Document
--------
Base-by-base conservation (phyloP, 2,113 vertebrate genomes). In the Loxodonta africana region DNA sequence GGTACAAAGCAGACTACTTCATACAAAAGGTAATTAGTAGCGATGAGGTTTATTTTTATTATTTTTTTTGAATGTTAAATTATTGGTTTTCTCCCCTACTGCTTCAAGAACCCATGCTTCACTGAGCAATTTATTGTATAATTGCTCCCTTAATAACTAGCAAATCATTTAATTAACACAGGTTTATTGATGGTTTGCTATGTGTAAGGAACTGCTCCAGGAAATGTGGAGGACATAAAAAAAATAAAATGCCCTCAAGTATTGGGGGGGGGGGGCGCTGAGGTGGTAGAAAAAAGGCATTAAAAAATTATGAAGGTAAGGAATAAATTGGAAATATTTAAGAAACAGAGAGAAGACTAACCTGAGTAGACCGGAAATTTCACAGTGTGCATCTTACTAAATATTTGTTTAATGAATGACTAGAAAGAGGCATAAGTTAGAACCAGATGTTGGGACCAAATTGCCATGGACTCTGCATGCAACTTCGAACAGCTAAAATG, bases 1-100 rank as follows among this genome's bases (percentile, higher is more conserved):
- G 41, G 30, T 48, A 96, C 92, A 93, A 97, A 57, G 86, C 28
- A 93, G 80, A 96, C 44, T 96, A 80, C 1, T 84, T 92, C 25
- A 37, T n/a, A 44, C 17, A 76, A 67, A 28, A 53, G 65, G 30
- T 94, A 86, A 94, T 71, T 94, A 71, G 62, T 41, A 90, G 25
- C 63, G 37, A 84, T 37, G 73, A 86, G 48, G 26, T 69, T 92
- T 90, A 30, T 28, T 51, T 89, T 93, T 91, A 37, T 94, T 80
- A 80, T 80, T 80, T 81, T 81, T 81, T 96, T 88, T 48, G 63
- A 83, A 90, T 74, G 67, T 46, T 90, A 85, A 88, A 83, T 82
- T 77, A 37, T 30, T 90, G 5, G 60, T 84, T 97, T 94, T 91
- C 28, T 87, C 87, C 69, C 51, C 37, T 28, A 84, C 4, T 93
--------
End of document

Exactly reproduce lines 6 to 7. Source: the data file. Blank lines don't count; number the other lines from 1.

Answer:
- C 63, G 37, A 84, T 37, G 73, A 86, G 48, G 26, T 69, T 92
- T 90, A 30, T 28, T 51, T 89, T 93, T 91, A 37, T 94, T 80